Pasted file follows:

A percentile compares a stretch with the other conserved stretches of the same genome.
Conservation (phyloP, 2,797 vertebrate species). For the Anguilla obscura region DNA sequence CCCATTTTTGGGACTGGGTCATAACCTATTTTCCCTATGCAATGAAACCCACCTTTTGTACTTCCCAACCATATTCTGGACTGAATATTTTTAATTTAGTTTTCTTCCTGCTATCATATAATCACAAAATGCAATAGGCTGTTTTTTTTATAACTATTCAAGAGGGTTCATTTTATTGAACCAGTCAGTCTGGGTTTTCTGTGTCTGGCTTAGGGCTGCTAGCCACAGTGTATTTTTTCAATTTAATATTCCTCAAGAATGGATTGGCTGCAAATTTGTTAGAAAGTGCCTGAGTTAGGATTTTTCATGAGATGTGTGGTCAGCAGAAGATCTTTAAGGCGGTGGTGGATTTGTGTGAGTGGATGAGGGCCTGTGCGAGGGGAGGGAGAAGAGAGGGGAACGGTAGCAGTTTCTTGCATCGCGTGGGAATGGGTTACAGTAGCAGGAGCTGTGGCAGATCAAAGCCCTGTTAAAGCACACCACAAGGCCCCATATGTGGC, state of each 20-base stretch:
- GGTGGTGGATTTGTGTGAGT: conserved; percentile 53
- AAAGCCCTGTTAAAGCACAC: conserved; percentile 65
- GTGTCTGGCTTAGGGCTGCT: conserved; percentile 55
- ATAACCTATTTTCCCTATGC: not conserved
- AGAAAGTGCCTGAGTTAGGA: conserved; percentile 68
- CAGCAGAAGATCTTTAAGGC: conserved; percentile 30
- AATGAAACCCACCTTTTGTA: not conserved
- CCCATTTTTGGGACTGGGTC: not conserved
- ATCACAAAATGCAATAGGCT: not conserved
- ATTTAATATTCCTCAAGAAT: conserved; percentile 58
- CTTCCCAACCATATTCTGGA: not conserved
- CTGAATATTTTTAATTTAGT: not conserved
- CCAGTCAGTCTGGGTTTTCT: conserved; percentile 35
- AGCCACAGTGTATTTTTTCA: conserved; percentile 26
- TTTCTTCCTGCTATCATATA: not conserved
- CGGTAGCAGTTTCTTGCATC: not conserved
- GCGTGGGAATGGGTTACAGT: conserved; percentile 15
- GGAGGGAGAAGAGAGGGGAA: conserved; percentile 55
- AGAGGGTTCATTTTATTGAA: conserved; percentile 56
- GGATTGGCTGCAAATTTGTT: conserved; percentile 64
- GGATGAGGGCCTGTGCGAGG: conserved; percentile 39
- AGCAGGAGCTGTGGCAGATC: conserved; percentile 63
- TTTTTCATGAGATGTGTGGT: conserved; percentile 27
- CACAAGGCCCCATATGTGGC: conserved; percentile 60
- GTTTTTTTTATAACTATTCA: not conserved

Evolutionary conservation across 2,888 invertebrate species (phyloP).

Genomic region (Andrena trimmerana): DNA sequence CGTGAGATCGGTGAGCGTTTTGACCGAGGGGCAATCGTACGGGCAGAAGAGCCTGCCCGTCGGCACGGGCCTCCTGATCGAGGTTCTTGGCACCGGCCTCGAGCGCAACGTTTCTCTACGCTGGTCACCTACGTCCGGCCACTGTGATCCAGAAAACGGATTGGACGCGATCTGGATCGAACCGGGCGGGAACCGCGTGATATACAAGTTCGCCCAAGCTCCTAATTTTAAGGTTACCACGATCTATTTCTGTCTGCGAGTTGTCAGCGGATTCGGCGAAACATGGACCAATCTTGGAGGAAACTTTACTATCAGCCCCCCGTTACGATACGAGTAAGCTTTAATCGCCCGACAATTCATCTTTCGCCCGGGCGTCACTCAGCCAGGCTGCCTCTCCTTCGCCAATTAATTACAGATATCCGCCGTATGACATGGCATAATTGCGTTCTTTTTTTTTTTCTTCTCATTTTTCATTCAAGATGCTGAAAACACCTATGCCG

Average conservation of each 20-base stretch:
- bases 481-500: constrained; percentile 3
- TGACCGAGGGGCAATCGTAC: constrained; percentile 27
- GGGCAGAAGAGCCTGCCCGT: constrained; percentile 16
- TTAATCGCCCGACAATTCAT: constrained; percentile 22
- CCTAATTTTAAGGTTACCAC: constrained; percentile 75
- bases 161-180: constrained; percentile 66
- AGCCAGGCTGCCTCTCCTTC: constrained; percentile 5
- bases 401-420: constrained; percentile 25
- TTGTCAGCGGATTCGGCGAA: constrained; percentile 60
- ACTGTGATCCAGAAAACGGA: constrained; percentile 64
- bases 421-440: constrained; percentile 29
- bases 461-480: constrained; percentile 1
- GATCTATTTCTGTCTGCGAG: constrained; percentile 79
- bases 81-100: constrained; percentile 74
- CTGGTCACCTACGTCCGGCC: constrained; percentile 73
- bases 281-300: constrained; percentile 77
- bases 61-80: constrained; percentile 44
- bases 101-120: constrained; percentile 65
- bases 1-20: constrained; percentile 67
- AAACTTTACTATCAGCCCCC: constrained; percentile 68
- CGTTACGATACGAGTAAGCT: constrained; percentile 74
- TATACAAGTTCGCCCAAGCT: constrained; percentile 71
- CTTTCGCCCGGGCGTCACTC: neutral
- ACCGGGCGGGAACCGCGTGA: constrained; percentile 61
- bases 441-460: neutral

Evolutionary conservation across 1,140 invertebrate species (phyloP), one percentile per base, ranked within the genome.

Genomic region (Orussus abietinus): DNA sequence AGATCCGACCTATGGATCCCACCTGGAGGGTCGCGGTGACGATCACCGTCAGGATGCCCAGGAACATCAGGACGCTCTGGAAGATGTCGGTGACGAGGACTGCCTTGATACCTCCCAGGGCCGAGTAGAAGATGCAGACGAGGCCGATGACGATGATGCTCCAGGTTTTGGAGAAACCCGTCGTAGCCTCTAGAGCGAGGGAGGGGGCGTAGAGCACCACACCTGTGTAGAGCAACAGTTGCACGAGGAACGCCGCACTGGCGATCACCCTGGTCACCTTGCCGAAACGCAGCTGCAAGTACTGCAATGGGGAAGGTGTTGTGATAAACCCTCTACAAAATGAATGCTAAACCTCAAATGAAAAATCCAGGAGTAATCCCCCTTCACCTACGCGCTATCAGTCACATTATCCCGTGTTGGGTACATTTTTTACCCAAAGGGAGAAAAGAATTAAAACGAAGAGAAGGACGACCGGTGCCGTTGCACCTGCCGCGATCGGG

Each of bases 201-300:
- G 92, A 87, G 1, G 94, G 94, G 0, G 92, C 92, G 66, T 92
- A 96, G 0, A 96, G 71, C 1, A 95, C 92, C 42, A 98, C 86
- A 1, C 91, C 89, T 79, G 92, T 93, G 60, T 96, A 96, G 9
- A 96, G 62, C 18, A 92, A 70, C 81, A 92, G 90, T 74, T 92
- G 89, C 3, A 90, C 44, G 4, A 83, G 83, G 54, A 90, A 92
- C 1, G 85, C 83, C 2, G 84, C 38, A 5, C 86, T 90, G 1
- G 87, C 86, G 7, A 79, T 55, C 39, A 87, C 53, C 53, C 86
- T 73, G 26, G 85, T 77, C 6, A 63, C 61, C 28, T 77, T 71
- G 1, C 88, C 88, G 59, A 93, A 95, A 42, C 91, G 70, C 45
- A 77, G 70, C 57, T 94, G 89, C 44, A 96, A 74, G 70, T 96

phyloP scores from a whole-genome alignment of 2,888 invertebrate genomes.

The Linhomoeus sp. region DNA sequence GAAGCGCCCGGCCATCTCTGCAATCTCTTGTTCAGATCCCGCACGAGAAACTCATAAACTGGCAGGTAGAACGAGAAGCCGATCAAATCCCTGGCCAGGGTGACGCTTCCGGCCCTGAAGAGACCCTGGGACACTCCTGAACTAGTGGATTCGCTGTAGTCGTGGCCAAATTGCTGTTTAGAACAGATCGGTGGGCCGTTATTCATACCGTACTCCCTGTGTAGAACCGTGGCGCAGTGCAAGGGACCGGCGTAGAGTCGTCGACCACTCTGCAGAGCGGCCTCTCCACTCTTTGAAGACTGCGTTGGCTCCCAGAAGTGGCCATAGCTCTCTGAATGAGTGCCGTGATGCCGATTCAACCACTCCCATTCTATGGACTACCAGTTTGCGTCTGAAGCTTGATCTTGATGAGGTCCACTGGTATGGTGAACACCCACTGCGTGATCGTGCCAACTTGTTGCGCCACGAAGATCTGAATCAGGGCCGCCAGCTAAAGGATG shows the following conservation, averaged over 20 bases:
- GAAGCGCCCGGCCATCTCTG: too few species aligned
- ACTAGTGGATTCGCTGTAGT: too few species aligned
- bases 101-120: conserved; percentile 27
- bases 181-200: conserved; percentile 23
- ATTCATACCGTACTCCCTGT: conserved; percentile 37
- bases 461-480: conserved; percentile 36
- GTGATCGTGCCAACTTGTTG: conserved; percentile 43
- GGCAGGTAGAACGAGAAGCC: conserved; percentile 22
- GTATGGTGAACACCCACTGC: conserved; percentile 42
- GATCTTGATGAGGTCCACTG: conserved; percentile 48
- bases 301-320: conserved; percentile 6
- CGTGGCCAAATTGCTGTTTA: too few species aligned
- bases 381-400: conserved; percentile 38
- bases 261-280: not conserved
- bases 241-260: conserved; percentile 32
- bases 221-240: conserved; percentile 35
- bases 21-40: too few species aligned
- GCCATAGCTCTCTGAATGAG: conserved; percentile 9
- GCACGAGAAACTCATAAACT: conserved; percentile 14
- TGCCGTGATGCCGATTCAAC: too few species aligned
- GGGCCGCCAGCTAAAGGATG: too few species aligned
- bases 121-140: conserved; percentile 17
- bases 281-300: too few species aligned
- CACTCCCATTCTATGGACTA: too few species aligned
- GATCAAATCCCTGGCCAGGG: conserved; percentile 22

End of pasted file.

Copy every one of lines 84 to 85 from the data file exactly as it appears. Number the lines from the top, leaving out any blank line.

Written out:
- bases 261-280: not conserved
- bases 241-260: conserved; percentile 32